Washington — As the clock ticks toward implementation of the most important elements of the Affordable Care Act, its congressional opponents are making a last stand to derail the law. Other problems loom as well, even in states like Connecticut, that are eager to implement the law.

The situation leaves the future health of Obamacare, as the ACA is commonly called, uncertain.

Implementation of the law could result in a patchwork, where it works well in some states, but fails to cover a substantial number of uninsured or keep insurance rates down in others.

“I think it’s somewhat hard to say” what the future will look like, said Jennifer Tolbert, director of state health reform at the Kaiser Family Foundation. “I think the expectation is that states that are supportive [of the ACA] and have more people on the ground (to help implement it) … will have better enrollment.”

The next few months will help determine if Obamacare meets President Obama‘s goal of covering 7 million uninsured people by the end of March 2014 and makes health care coverage affordable for most Americans.

In Connecticut, the ACA is expected to experience some growing pains. But things are far more uncertain for the health care law in more than half the nation, where Republican governors oppose its implementation.

Twenty-six states have refused to establish state marketplaces, or “exchanges,” that would help uninsured and underinsured people buy coverage. In those states the federal government is setting up the exchanges, and, in many cases, is struggling to do so.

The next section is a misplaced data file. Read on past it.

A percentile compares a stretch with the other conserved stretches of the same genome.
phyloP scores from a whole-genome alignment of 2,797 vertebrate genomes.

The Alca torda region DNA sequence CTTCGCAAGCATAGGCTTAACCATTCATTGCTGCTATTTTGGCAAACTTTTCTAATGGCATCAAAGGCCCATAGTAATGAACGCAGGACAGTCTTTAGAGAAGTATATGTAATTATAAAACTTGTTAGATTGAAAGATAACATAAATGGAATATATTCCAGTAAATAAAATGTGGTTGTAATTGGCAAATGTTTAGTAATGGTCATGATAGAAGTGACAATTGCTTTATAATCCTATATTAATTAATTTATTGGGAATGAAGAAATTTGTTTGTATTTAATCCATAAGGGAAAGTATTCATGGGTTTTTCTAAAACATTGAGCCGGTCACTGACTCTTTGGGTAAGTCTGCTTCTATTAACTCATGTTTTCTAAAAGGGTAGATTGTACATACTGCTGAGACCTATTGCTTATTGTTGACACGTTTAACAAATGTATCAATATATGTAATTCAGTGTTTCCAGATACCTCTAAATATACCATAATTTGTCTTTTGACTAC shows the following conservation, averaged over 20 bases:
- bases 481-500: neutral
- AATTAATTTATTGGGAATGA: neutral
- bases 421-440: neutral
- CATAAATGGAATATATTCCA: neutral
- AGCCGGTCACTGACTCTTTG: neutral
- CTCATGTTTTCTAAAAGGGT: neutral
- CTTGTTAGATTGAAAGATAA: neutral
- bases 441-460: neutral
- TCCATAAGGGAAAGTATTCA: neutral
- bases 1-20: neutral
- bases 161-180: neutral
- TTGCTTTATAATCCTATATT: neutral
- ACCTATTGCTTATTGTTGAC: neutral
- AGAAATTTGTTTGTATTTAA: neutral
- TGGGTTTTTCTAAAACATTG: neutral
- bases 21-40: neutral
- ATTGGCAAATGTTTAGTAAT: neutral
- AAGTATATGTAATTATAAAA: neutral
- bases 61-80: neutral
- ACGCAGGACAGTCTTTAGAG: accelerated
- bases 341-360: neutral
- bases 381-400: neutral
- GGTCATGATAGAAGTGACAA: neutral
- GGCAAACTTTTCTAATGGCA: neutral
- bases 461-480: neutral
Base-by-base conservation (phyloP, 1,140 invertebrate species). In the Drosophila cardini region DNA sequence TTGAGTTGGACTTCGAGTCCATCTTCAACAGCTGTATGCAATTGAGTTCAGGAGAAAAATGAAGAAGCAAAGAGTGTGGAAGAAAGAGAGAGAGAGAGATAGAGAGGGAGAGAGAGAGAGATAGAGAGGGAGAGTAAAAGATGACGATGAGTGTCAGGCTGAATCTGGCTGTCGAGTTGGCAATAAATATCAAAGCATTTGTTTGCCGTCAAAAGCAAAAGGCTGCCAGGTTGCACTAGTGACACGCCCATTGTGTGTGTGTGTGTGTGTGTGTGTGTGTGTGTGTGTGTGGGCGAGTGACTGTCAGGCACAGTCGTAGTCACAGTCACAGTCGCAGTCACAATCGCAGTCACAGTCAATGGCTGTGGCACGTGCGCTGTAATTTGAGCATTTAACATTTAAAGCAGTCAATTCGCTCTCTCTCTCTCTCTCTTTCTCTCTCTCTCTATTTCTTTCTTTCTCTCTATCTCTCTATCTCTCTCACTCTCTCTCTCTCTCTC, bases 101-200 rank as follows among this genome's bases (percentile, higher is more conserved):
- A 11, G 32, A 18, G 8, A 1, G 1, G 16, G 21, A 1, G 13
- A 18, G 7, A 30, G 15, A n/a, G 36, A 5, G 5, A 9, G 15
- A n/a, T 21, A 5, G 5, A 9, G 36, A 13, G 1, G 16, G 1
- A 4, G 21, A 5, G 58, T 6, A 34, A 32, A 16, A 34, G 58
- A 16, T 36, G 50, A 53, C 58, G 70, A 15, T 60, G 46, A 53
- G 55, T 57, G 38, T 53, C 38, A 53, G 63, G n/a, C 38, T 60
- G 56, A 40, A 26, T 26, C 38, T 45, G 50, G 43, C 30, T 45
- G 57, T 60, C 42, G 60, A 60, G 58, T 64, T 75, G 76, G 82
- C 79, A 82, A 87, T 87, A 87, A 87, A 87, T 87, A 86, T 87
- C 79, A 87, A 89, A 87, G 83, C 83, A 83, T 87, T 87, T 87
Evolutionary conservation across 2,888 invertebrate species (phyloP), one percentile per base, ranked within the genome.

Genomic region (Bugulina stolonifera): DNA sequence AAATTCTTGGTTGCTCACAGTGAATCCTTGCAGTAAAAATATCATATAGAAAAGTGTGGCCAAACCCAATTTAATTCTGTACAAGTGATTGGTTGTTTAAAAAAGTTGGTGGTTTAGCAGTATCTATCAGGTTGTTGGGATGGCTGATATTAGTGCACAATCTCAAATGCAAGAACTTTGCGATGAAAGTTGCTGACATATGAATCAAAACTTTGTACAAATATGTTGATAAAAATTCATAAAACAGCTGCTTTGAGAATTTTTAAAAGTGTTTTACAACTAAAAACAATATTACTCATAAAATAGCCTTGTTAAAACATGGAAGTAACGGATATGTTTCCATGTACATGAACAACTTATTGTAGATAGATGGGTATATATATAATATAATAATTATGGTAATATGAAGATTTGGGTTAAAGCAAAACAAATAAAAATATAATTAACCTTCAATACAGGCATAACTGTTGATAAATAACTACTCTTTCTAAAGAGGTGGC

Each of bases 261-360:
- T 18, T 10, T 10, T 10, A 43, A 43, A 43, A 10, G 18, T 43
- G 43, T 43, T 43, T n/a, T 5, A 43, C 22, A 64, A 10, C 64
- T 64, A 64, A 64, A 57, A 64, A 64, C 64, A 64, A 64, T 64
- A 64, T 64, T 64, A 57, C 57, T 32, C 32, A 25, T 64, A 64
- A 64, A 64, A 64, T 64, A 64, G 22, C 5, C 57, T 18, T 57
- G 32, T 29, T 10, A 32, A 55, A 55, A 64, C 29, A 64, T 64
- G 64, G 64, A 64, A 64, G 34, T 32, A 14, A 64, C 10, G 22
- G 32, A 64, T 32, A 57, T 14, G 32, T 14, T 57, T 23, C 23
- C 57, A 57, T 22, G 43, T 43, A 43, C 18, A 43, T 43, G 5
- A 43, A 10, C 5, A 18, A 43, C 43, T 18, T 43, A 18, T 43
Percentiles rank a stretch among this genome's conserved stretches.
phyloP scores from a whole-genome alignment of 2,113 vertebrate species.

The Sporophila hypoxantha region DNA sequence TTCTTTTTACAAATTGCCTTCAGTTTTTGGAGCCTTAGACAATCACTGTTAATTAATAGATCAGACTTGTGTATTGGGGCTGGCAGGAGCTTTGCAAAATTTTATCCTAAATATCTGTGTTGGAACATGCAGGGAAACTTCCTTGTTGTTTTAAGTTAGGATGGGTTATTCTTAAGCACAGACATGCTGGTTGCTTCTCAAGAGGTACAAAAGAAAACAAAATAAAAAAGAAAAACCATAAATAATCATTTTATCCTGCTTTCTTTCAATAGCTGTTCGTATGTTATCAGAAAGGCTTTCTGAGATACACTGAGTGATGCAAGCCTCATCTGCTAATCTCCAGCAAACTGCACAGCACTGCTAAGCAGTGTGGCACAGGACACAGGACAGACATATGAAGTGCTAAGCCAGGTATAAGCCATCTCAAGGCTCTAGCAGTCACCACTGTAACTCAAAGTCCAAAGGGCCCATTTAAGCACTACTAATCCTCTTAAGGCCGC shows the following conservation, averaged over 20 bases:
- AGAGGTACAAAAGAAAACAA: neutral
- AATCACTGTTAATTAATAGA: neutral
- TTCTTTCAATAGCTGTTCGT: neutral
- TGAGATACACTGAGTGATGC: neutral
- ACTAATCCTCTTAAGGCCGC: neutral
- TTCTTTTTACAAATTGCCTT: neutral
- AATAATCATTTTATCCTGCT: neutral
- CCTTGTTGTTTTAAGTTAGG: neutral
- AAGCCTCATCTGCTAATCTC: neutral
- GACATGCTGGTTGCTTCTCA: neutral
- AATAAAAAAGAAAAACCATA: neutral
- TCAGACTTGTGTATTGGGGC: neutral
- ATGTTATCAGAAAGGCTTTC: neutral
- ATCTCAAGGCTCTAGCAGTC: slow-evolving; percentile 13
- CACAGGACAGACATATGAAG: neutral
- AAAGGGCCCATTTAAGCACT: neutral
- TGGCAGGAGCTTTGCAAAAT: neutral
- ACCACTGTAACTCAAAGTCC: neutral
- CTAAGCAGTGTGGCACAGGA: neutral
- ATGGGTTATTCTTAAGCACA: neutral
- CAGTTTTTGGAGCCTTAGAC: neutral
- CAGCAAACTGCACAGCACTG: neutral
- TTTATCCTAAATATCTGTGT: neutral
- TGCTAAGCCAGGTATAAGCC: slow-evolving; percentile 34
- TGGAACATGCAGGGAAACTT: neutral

Some states have opted out of the ACA’s planned expansion of Medicaid that would extend coverage to more low income people -– even though they have sizable numbers of uninsured poor and the federal government would pick up all  costs for the first few years and most of the costs after that.

Obamacare requires that most uninsured people obtain coverage — either through their jobs, an agent or an exchange by April 1or pay a tax. But Americans can start using the exchanges Jan. 1 and begin shopping for policies on Oct. 1. Many participants will qualify for federal subsidies to help pay for their insurance.

Obamacare opponents in Congress are making a last stand, insisting that defunding of the law be part of a budget deal or an agreement to raise the debt ceiling. That means they are daring lawmakers to risk a government shutdown or national default to protect the ACA, a tactic that’s not expected to work.

While it is under attack in Washington, the ACA is much more vulnerable in the states, the new law’s testing ground. Few are willing to predict how it will roll out.

Even its leading proponents, including Kevin Counihan, executive director of Access Health CT, the state’s insurance exchange, talk of “glitches” and “bumps in the road.”

Counihan says that whether the law reaches its goal in other states is not going to affect its performance in Connecticut. “You can call something a failure, but it’s a law,” he said.

One such “glitch” in the implementation of health care reform in Connecticut could lie in the enrollment of low-income people in the state’s expanded Medicaid program.

Ellen Andrews, executive director of the Connecticut Health Policy Project, a nonprofit dedicated to improving access to health care, predicted “mass confusion and mass screw-ups” because new enrollees must now show tax forms and other documents and undergo a sign-up process that takes more than an hour.

“Most people won’t be able to do this on their own,” she said.

3 bellwether states

Three states could have a leading role in the success — or failure — of Obamacare.

California, Florida and Texas are home to more than one-third of the nation’s 46 million uninsured people. (Connecticut accounts for a fraction, about 300,000, of the nation’s uninsured.)

Yet the Republican governors of Florida and Texas are fiercely opposed to the ACA and refuse to help with its implementation.

Which leaves California.

With 6 million uninsured residents and a supportive Democratic governor, California provides the Obama administration with a great opportunity to showcase the ACA.

“If you are successful in enrolling people in California, it will go a long way in reaching the (administration’s) goal,“ Tolbert said.